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What do I do?

Posts: 54
Joined: Oct 2009

My husband was diagnosed with Stage III NSC lung cancer seven years ago. In May he became seriously ill and was in the hospital for several weeks. While in the hospital, he was rediagnosed with State IV lung cancer. He was in and out of the hospital for two months before he could start the chemo. He did two weeks of chemo and ended up back in the hospital and then in a subacute rehab for a month. During his stay in the hospital, the oncologist advised me that he was no longer going to be able to do the chemo and that when my husband was out of rehab to contact him and he would discuss it with us. The middle of September, we saw the doctor and he advised us that my husband was too weak and ill to handle the chemo and therefore, would not be able to respond to the treatments because he could not continue it without illness occurring. He then broke the news that my husband only has months to live. My husband is now on hospice care and I am having a hard time dealing with the situation. His family does not come around because I think they are unable to accept the fact that my husband did not want to continue the chemo and that he wanted to go for quality instead of quantity of life. I come from a large family and I only hear from a couple of them. My husband Glenn has started to experience a lot of pain and they put him on morphine. As a result, he is totally different person. Yesterday he could carry on a conversation with me and last night and today I'm lucky if he knows who I am. At one point he was very combative with me. I called the hospice care this morning and they just advised not to give him the morphine. However, it is a 12 hour timed release and I don't know how long it takes to get out of his system. I just don't like the fact that he doesn't know who I am and can barely do anything now. I have tried to talk to family but I don't think they really understand what I am going through. I know it is extremly hard on my husband because he was always such a strong and loving person and now he is no longer there. I don't know what to do because I just can't seem to get someone to actually sit down and talk to me about the situation without changing the subject. I guess that as the saying goes, unless you walk a day in my shoes you won't understand what I'm going through. I had to take leave from my job when my husband first became ill so we have lived on limited income since that time. I'm just afraid that I am going to lose my sanity and I don't know what to do!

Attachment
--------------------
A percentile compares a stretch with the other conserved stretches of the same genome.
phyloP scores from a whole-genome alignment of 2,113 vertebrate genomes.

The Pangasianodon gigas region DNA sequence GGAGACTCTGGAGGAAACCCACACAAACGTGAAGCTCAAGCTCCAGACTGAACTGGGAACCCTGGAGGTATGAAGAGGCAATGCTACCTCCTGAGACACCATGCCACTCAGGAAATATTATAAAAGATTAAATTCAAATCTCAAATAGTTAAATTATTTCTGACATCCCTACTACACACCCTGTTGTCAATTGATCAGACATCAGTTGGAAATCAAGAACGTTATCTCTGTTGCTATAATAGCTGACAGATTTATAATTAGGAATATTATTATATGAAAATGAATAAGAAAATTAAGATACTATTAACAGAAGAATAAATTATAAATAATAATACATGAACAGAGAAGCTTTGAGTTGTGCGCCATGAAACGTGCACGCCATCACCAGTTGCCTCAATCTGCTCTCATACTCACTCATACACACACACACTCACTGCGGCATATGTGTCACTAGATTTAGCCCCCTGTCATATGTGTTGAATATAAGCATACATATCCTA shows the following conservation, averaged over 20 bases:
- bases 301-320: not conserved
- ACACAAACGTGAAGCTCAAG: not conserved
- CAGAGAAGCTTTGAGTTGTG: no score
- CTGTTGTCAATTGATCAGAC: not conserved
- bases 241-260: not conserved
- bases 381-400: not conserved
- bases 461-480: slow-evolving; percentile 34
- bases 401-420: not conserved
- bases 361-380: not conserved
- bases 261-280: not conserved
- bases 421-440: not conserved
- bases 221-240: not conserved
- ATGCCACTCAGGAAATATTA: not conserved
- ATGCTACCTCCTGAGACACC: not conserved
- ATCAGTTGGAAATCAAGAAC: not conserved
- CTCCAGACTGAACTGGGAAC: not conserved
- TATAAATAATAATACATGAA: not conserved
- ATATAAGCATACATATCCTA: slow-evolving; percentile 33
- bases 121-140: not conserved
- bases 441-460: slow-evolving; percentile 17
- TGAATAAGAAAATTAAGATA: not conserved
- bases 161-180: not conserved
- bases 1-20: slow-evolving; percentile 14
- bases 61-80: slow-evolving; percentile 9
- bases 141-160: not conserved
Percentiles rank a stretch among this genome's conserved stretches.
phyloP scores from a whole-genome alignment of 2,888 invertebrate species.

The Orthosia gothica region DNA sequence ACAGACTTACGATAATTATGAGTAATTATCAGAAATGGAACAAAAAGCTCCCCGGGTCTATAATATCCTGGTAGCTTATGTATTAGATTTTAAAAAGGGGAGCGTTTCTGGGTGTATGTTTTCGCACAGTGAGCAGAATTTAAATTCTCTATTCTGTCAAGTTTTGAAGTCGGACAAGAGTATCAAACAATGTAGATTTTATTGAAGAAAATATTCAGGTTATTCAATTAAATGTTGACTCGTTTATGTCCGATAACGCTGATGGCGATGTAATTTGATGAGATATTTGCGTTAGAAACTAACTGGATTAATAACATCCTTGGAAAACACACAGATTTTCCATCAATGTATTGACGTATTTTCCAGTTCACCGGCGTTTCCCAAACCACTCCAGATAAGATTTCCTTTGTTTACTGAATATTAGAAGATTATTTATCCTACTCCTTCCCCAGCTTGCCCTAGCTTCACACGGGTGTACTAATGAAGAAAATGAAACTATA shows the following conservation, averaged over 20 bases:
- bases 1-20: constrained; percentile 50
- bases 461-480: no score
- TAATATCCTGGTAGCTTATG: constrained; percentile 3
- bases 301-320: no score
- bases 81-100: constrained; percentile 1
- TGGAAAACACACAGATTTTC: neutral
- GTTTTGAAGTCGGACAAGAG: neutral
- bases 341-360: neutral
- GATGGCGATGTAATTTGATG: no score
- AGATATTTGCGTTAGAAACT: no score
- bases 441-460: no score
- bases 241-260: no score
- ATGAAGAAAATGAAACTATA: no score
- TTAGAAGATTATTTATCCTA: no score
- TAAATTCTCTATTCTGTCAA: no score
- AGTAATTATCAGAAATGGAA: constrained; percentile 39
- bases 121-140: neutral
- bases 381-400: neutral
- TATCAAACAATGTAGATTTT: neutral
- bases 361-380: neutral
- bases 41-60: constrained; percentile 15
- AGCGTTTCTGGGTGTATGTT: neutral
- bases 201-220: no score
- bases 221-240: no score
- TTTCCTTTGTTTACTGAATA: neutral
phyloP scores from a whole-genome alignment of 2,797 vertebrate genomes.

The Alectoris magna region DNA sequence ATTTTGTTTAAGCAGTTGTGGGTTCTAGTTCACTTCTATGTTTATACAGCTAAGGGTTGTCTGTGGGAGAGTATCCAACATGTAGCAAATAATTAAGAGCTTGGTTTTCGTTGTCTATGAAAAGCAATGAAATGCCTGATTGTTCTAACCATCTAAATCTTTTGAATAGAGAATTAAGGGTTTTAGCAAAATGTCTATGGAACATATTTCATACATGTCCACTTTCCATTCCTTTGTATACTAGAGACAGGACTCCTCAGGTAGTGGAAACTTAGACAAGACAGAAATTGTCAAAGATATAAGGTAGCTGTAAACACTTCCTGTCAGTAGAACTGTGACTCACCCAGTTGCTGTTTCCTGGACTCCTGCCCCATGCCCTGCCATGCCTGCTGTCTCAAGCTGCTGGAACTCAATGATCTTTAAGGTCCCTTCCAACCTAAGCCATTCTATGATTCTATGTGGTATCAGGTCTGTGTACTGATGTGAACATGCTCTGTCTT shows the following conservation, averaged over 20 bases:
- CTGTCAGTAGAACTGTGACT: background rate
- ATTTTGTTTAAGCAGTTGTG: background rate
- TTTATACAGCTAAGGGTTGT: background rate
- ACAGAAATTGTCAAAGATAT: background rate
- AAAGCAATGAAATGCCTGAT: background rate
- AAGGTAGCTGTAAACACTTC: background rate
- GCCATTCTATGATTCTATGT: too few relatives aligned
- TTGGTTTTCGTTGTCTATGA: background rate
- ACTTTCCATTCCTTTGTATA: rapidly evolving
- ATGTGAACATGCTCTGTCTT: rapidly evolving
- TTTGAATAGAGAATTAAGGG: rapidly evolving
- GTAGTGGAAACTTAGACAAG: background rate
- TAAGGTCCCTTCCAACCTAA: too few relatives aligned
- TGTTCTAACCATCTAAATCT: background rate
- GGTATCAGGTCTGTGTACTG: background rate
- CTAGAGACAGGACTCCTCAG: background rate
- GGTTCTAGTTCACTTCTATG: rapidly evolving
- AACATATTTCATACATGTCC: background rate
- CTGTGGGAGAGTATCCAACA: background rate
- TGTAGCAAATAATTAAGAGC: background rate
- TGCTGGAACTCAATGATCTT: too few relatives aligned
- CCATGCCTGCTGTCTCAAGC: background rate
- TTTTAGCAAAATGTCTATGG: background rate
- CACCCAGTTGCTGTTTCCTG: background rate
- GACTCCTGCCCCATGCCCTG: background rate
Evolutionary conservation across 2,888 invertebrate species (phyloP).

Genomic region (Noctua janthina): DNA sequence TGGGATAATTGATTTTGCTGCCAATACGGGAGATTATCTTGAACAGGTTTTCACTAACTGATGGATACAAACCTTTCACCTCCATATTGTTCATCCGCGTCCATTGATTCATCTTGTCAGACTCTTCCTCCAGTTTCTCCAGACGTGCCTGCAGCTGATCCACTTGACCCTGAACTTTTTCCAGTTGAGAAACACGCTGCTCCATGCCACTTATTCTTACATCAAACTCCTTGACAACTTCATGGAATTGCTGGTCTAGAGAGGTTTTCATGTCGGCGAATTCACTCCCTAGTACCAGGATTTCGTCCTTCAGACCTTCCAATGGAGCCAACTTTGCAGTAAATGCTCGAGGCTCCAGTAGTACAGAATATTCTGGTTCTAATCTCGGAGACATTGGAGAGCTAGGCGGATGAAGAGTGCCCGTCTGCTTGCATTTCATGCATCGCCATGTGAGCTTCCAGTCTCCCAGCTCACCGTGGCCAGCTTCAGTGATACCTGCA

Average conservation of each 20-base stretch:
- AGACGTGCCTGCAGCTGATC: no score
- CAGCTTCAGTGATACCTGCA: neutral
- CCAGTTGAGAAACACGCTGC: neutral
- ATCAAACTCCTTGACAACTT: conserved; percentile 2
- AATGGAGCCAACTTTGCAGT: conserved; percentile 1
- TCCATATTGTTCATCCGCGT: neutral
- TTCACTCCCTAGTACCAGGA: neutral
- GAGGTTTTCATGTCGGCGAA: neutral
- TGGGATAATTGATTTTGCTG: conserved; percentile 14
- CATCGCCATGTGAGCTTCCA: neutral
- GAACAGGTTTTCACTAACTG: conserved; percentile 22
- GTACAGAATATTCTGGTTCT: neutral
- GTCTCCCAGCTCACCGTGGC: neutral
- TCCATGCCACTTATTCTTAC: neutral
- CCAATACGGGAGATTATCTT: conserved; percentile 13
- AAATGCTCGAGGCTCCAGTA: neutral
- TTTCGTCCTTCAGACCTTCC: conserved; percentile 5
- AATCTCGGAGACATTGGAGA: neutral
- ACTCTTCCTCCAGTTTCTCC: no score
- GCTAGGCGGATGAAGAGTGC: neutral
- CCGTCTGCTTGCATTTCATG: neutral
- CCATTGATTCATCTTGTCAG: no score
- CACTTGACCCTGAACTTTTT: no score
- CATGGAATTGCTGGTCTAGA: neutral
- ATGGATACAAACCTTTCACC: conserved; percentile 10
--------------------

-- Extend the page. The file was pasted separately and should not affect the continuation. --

MichelleP's picture
Posts: 254
Joined: May 2009

I know exactly how you're feeling. My husband was diagnosed with stage IIIB in March 2009 and passed away Oct 13, 2009. He too was on hospice for the last two weeks. I can tell you that looking on it now I wished I had not allowed so much medication. I know he was agitated, but I've since learned it was the "morphine" that caused it to happen.

My heart goes out to you dear one...please let us know how you're doing.

Posts: 54
Joined: Oct 2009

I am sorry to hear of your loss.

I have spent so many years looking out for my husband that I guess I am overly protective. I know that we are supposed to listen to the doctors because they have a degree and they always think that they know what is best. I have not given my husband the morphine since midnight last night and he is still not back to himself. He at least recognizes me now but he is still out of sorts. I took my husband for scans every six months for the last six years and in November when the radiologist advised that there was activity, the oncologist said that they have a tendency to get overly excited and that there was nothing to worry about. Then in April, he again went for scans and I always got copies of the reports from the radiologist so that I could review them with the doctor. Unfortunately, when we had the doctor's appointment to review the scans he was backed up and the Nurse Practicioner went over the reports. I wanted to know why the report stated that there was so much activity and she advised that there was nothing to worry about. If that's the case, then why two weeks later when Glenn ended up in the hospital, did the report come back that the cancer had spread to the other lung and he was now Stage IV. The ironic thing was that I didn't find out from the oncologist but I found out from the nurses in the hospital when they would review the daily report for the next shift. I know I'm talking a lot but only someone who has been through it can understand. I just want my husband to be able to at least be himself for the last months of his life. I will review with the doctor on Monday to see if either they can give him something else or reduce the dosage on the morphine.

Thank you for being there. I am so glad to have someone to talk to about the situation.

grandmafay's picture
Posts: 1639
Joined: Aug 2009

First let me say that I am very sorry that you are going through this. I lost my husband on Oct. 20th. He was on Hospice for about a month. We had a very good experience with it. At one point we cut back on my husbands morphine because he didn't like the feeling of being out of it. Unfortunately, it didn't help. A nurse from our church told me she thought the problem was caused by the disease instead of the meds. Together we decided to increase the morphine. I'm sure that everyone's experience is unique. I did ask a lot of questions, and the nurse was good about answering my questions. Do you have a primary doctor? Ours was good about answering questions also. This experience is not easy. Watching my husband's deteriorating health was very hard. We learn as we go. Don't hesitate to ask for help. Know that many of us here have traveled this road. Best wishes, Fay

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